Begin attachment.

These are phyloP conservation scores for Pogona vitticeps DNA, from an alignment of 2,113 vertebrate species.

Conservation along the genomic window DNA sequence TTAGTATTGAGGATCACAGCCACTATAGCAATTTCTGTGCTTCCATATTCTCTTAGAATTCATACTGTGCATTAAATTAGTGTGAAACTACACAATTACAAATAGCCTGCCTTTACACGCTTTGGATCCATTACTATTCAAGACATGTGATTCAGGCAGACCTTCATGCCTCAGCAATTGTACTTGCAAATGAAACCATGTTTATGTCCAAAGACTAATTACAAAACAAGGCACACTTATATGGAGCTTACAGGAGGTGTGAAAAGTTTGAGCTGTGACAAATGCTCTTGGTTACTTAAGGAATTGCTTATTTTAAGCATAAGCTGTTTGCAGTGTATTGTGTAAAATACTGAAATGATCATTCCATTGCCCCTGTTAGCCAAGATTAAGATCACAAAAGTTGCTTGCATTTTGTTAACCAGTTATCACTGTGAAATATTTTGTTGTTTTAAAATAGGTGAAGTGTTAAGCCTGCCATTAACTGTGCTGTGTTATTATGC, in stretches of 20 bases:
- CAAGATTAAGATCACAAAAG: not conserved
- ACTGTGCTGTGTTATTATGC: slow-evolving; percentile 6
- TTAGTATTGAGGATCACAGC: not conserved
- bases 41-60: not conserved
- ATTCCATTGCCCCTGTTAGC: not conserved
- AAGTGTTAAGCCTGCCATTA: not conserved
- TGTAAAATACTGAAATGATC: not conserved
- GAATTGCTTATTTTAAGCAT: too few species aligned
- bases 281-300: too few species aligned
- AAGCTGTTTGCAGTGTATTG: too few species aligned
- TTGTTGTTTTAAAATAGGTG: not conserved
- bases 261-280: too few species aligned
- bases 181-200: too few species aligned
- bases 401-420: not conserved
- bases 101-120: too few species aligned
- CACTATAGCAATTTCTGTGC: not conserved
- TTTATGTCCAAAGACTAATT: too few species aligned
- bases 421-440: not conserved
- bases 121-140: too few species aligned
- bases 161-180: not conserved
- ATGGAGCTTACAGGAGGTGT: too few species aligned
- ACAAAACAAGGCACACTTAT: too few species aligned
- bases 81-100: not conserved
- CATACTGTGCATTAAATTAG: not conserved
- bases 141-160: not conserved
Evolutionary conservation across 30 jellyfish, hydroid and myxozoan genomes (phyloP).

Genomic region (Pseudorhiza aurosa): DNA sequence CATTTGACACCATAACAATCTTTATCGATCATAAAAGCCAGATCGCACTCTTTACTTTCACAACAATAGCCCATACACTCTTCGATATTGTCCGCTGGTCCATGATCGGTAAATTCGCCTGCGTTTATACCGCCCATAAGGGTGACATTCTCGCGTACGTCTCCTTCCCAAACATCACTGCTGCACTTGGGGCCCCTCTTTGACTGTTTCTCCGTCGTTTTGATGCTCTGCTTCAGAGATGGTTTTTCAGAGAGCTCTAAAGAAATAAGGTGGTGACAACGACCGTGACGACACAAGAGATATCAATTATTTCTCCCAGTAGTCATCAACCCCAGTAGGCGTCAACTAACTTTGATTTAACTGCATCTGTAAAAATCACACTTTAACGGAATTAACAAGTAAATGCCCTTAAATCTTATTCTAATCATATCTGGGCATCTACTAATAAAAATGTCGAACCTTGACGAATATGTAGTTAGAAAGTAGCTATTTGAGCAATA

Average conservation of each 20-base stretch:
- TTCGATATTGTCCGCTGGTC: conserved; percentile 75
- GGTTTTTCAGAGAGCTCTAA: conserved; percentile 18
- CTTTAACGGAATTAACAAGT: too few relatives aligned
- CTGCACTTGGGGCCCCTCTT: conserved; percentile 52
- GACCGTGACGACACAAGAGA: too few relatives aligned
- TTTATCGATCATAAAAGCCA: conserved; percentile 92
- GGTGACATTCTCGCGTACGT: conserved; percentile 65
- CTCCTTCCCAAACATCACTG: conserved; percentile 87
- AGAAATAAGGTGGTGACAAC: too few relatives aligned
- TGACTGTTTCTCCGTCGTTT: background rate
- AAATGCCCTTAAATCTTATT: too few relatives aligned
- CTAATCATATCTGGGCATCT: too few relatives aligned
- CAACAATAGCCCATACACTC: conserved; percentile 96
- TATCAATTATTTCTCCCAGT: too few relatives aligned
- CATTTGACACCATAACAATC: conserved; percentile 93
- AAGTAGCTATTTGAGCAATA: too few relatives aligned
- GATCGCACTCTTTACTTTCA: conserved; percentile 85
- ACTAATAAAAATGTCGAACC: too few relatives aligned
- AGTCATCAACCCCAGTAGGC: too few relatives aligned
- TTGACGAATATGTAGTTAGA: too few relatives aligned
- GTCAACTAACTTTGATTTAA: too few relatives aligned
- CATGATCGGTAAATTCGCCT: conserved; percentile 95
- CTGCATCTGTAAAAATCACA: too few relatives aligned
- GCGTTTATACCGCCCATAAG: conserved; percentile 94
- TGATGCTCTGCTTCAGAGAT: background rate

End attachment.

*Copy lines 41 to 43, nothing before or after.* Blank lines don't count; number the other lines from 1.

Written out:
- AAATGCCCTTAAATCTTATT: too few relatives aligned
- CTAATCATATCTGGGCATCT: too few relatives aligned
- CAACAATAGCCCATACACTC: conserved; percentile 96